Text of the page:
A Mover and Shaker for Elk
By Clayton Paddie, Bugle Intern
This year’s Elk Camp and Expo left one award recipient in shock.
“I was totally surprised. I wasn’t expecting it at all,” says Kathy Johnson, a district wildlife biologist on the Humboldt-Toyabe National Forest who received the RMEF’s Elk Country Award for Individual Achievement for her inspiring dedication to improving and protecting habitat for elk and other wildlife on over 1 million acres in east-central Nevada.
Johnson has a long history of working aggressively on habitat projects. Her list of accomplishments runs the gamut from improving sagebrush and aspen habitat to installing water guzzlers and supporting fundraising efforts.
In fact, Johnson and her crew of volunteers (that include many from RMEF’s Ely Chapter) have installed at least one water guzzler every year since 2003, sometimes more. These efforts have expanded habitats for elk and other wildlife by tens of thousands of acres in east-central Nevada. “I like doing stuff on the ground and getting projects done,” she says. “I get a real sense of accomplishment because you get an end product, something you can look back on.”
A love of the outdoors and a respect for nature comes naturally to Johnson. “I’ve always loved being outside and working outdoors. I like to get my hands dirty,” she says.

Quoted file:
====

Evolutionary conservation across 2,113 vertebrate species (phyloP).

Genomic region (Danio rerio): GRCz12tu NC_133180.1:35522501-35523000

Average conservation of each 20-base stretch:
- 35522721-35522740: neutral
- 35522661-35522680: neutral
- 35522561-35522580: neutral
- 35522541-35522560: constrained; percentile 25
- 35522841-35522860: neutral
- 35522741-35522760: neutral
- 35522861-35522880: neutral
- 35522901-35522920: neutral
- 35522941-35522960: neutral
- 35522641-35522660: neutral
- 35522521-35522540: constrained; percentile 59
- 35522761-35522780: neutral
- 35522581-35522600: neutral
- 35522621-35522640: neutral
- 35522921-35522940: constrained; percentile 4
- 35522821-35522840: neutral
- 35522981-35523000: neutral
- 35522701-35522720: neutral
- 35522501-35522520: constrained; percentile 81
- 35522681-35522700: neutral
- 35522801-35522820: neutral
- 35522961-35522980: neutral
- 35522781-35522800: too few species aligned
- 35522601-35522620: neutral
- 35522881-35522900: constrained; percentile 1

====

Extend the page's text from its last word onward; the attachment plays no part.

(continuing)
Yet her love began a long ways from the Nevada desert. Kathy grew up ocean fishing and originally aspired to study marine biology, but a summer of backpacking shifted her focus. Kathy says she soon saw the error of her ways and went terrestrial—although she never passes up a chance to go snorkeling on coral reefs.
Soon after she discovered her love for the mountains, she began her journey toward a degree in wildlife biology from Humboldt State University in northern California and has been combing the mountains rather than the beaches ever since.
Kathy’s longstanding history of commitment to wildlife has been marked with achievements, beginning when she worked for the Boise National Forest’s Emmett District in Idaho. In 2003, Johnson was the project leader for the Anderson/Pyle burn project which received RMEF’s first-ever Elk Country Award for habitat enhancement.
Both Johnson and her husband Gary are committee members on the Ely Chapter and enjoy helping with the annual banquet. For several years they stored all the banquet merchandise at their house. Johnson says they lost their living space for a month or so, but at least they got to preview all the stuff.
“Kathy’s a real mover and shaker,” says Tom Toman, RMEF director of conservation programs. “She always goes out of her way to help other people.”